BCCC eyes more funding
Published 12:15 pm Saturday, March 15, 2008
Community colleges will submit proposed budget to Legislature
By DAN PARSONS
The State Board of Community Colleges adopted its budget request for fiscal year 2008-2009 on Friday.
The request will be presented to the General Assembly for consideration during its short session beginning May 13. The board’s adoption came during a meeting of the board.
The budget, totaling about $140 million, includes specific one-time appropriations for four of the 58 campuses in the community college system. Cape Fear Community College is asking for $8 million to replace a research ship. Beaufort County Community College President David McLawhorn was more interested in some of the subtler details of the proposal.
BCCC is expected to grow by about 6 percent when students enroll for the 2008 fall semester, McLawhorn said. That will net the college a slightly bigger piece of the $21 million the state system has asked for to cover expenses associated with regular growth.
McLawhorn said he and other community college officials are keeping their fingers crossed that a new funding calculation for health programs will pass with the budget. That calculation would fund nursing programs and other health-care related courses at 1.47 times the existing flat rate at which community college programs are normally funded. But the provision has not been made permanent.
The college could also stand to share in a $15 million pot for utility and grant funding, for which it has been passed over in the past two budget cycles, according to McLawhorn. The General Assembly made $15 million available to one-third of the 58 campuses two years ago and another third of the campuses last year, McLawhorn said. BCCC was included in neither allocation.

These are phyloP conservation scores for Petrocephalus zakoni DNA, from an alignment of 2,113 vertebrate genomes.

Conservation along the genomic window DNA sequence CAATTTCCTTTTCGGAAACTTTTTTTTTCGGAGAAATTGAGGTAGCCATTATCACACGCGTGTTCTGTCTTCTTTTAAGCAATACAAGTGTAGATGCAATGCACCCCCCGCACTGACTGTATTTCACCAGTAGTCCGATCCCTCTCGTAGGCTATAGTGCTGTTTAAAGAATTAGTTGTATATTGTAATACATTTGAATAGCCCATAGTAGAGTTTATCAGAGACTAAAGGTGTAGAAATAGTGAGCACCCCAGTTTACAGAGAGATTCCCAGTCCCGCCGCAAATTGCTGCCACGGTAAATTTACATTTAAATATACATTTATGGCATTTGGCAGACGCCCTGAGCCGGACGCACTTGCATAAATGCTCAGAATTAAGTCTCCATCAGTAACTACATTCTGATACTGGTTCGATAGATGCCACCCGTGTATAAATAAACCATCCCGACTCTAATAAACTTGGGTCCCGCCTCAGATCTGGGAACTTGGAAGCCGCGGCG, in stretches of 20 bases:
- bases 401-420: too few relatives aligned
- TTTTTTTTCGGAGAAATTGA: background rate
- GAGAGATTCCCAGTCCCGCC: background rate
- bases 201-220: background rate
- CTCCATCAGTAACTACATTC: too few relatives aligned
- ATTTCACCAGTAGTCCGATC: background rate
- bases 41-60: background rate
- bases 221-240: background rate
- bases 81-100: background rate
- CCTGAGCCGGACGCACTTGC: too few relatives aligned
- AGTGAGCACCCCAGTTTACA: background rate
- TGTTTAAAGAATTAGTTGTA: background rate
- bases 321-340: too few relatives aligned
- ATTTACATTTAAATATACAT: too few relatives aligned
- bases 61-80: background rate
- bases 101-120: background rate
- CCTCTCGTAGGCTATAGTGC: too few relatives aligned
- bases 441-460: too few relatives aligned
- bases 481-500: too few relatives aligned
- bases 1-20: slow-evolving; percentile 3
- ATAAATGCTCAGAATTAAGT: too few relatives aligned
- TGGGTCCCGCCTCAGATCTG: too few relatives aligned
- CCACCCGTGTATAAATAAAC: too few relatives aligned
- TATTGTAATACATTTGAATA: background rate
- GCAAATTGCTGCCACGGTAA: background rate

Funding from the state system will not cover costs associated with the new Early College High School set to open with about 60 students in August. The school, which will eventually serve about 200 students, will take over classroom space in BCCC’s Building 10 — also called the Public Safety Building. The college will then need a new building to house its Department of Correction classes, McLawhorn said.
Originally estimated to cost $275,000, McLawhorn said, the figure he will request from the county will be higher to meet the needs of the students and instructors. Aside from space issues associated with the new school, McLawhorn said, the new building is needed for the type of instruction corrections students receive.